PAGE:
Doseone thrives on dissonance. Not sonic dissonance, specifically, but rather the jarring product that results from the erasure of boundaries, parameters obliterated through a kind of stylistic piling-on. It is a constant thread throughout his numerous musical projects, a guarantee that whether it be the murky atmospherics of cLOUDDEAD, the painstakingly intricate meta-narratives of Subtle, or the bolder textures of Themselves, his intense, abstract presence at the helm of anything he touches promises a slippery, unpredictable listen.
Tempting as it may be to credit his delivery, those astonishingly nimble vocal splays that saw Doseone going head to head with Eminem in a freestyle battle once upon a time, as his most impressive trait, really it is in the music that he crafts alongside his brilliant Anticon peers (and the occasional likeminded collaborators) where he is creating something new in the amorphous space where the once fiercely individualistic worlds of hip hop, electronica, and indie-rock intersect. It is a sound that is at once right at home in our culture of the perpetual mash-up, where disparate sounds now collide with such regularity that the very notion of “genre” is becoming increasingly antiquated, yet still something very much alien from the rest of this big, messy thing that we call popular music in the 21st century. A decade-plus after first appearing on the scene, Doseone and his crew are still creating music that stubbornly resists categorization.
Back in 2005, 13 & God proposed what was at once both one of Doseone’s most ingenious and yet wholly appropriate mishmashes. Merging the Dose/Jel duo Themselves with German electro-poppers the Notwist, 13 & God grounded some of Dose’s most restrained, yet knotty, compositions with the Notwist’s own mixture of glitchy cool and synth-pop warmth. It was a fascinating and highly pleasing listen, unsettling and oddly comforting in equal measure, though between Dose’s non-stop juggling act of projects and the Notwist’s decidedly unprolific rate of producing new music, it was a meeting that came stamped with a near-guarantee of being a one-off. A new 13 & God record in 2011, six years after the first, was not something many could have reasonably expected.
And yet, here is Own Your Ghost, an album that, on the surface at least, gives us what its predecessor tantalizingly promised in the original merger of these two unique outfits. Over the course of its ten songs, Own Your Ghost essentially ping-pongs between tracks dominated by each contributor’s own distinct personalities. Occasionally, quite often even, the two lock together to create a true hybrid, with songs like “Armored Scarves” and “Janu Are” featuring vocal tradeoffs between Dose’ singular, blink-and-you’ll-miss-what-he-said raps and Notwist front man Markus Acher’s smoothly evasive soft pillow of a voice. Yet, it is still always apparent early on in each song which presence is the dominant one, so that even with Acher anchoring the chorus of “Death Minor”, the emphasis nevertheless remains squarely on Dose’s odd, poetic ramblings, just as the rapper’s mutterings throughout the background of the almost conventionally poppy “Oldage” never detract from what is quite obviously a transplanted Notwist song.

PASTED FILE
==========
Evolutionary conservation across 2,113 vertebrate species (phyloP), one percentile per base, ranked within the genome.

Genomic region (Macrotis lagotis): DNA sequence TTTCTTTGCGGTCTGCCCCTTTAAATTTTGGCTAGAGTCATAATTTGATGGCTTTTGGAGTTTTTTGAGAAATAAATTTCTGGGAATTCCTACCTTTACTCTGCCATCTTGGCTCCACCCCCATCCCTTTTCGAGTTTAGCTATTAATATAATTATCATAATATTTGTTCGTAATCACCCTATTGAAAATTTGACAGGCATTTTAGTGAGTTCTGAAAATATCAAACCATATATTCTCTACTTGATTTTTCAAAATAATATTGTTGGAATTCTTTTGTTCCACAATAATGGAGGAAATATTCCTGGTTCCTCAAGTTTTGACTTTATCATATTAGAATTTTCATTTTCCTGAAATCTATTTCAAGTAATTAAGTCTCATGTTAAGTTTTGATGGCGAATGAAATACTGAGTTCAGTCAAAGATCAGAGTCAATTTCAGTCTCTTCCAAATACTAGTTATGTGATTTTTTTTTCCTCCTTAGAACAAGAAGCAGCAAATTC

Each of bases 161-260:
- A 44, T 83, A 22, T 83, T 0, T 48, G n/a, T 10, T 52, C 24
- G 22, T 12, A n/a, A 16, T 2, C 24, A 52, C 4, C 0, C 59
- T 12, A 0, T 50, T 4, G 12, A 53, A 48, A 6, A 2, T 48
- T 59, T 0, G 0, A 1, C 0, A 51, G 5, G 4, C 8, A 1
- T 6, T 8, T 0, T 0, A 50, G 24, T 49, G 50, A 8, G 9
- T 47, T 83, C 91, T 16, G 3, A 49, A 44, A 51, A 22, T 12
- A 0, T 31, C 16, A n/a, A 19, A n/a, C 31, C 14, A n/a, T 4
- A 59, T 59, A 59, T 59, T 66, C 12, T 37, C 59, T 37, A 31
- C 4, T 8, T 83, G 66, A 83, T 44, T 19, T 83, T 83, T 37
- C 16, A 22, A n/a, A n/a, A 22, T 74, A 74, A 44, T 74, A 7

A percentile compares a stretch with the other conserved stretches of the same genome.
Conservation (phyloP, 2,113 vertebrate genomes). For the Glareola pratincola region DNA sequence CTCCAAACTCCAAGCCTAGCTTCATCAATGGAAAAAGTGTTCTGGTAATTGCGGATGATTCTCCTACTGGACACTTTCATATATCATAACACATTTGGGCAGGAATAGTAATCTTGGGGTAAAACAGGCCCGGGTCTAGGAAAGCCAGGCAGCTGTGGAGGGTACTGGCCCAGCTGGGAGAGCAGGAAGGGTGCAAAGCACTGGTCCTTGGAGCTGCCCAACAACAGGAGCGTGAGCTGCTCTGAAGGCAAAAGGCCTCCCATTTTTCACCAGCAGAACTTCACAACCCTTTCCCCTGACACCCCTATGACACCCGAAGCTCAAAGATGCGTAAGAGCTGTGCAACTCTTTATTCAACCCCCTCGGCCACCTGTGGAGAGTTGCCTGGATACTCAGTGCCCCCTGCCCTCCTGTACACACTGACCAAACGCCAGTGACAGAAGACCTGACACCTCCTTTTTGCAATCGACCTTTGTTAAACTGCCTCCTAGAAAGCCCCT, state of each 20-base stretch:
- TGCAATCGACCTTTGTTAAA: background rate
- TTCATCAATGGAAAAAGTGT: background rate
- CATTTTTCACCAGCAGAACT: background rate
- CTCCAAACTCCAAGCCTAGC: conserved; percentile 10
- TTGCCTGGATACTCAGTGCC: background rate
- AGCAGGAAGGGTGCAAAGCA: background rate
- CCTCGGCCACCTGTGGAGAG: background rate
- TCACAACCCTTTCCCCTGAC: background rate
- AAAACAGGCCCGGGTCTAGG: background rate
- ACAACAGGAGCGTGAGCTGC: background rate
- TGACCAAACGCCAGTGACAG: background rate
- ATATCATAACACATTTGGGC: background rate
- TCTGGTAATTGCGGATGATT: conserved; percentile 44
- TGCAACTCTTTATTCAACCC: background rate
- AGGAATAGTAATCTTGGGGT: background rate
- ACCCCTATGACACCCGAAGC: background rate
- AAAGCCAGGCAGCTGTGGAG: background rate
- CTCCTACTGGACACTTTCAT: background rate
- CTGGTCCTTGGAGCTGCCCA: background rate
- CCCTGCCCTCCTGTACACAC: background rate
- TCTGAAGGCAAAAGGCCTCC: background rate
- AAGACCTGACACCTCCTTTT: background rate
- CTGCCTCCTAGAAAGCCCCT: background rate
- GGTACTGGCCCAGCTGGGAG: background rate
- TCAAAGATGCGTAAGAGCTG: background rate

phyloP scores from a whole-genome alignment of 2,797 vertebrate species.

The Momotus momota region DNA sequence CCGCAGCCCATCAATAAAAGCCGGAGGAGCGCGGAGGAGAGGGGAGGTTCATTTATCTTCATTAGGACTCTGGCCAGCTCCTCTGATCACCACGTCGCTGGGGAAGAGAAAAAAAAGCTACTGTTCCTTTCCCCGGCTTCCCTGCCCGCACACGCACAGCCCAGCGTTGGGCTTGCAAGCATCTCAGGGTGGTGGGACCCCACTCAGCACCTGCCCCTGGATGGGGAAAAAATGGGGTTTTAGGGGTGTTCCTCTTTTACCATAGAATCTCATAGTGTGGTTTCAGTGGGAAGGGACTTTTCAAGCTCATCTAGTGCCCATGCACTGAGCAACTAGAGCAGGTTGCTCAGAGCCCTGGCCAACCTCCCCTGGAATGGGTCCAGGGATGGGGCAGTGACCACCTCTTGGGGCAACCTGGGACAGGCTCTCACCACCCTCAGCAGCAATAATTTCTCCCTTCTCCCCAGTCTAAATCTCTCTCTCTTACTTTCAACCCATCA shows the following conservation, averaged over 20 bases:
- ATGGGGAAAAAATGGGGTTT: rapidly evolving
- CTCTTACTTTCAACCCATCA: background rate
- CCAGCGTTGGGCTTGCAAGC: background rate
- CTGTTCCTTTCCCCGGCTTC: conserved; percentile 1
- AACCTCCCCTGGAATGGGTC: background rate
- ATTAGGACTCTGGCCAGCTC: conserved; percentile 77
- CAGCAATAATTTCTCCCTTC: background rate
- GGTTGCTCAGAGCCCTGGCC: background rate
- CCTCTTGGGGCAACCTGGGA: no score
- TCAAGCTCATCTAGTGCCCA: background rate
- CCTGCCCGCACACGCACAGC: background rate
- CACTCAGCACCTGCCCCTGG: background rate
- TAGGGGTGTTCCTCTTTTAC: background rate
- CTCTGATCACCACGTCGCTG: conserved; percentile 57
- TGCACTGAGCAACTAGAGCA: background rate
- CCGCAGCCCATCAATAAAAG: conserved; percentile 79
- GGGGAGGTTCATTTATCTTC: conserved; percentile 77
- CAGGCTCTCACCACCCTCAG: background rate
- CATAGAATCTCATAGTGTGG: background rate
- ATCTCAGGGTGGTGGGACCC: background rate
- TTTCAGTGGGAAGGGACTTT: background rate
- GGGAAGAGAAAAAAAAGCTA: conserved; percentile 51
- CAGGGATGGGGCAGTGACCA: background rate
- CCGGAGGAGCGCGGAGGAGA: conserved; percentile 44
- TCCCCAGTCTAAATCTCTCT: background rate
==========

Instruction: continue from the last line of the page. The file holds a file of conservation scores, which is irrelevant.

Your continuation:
Own Your Ghost will probably come off as an indulgence to fans of either or both outfits, and will undoubtedly be processed as one to fans of the first 13 & God record. What the group seems to have forgotten a bit this time around, though, is that while much of 13 & God’s novelty appeal resided in hearing these two acts performing together, what made it resonate was the ability of the band to create something different in the spaces between them. That album had its own distinct Dose (“Afterclap”) and Acher (“Men of Station”) moments as well, for sure, but the cumulative effect was one of these artists mingling to create something new, whereas the parts of Own Your Ghost come off as far less inextricable from the whole. Thematically, the album creates a solid consistency — note how the nearly subliminal lyric of “you can’t take the ‘eat’ out of death” in the serene, pretty opener “It’s Own Sun” becomes the focal point of the subsequent “Death Major” (or the yin-yang pairing of that song with the later “Death Minor”, for that matter) — but as music, Own Your Ghost feels much more cut-and-paste in its construction than the earlier collaboration.
Not that any of this should prevent listeners from enjoying this album’s considerable pleasures. The very act of listening to Dose’s rapping still feels as much like a tense tightrope walk as ever and, for many listeners, the challenge of seeing how long one can follow the thread of his convoluted lyrical tangents before delirium sets in remains one of the great joys of listening to his work. Sonically, too, the album is a bag of odd but rewarding tricks: the grimy crawl (not to mention what may be history’s most unexpected Billy Joel reference) of “Death Major”, the didgeridoo squawk of “Janu Are”, the machine-gun percussion interlude in “Oldage”, the sputtering, steel drum pulse of “Et Tu”, the aggressive lurch of “Sure as Debt”, the dulcet pitter-patter of “Unyoung”. Yet, for a group of artists who regularly color so far outside the lines to such dazzling effect, the whole of Own Your Ghost registers as just a bit too rote and predictable, a journey back to grounds already thoroughly explored and reaping much richer rewards the last time around. For some of us, though, the very fact of its unexpected existence might just be good enough.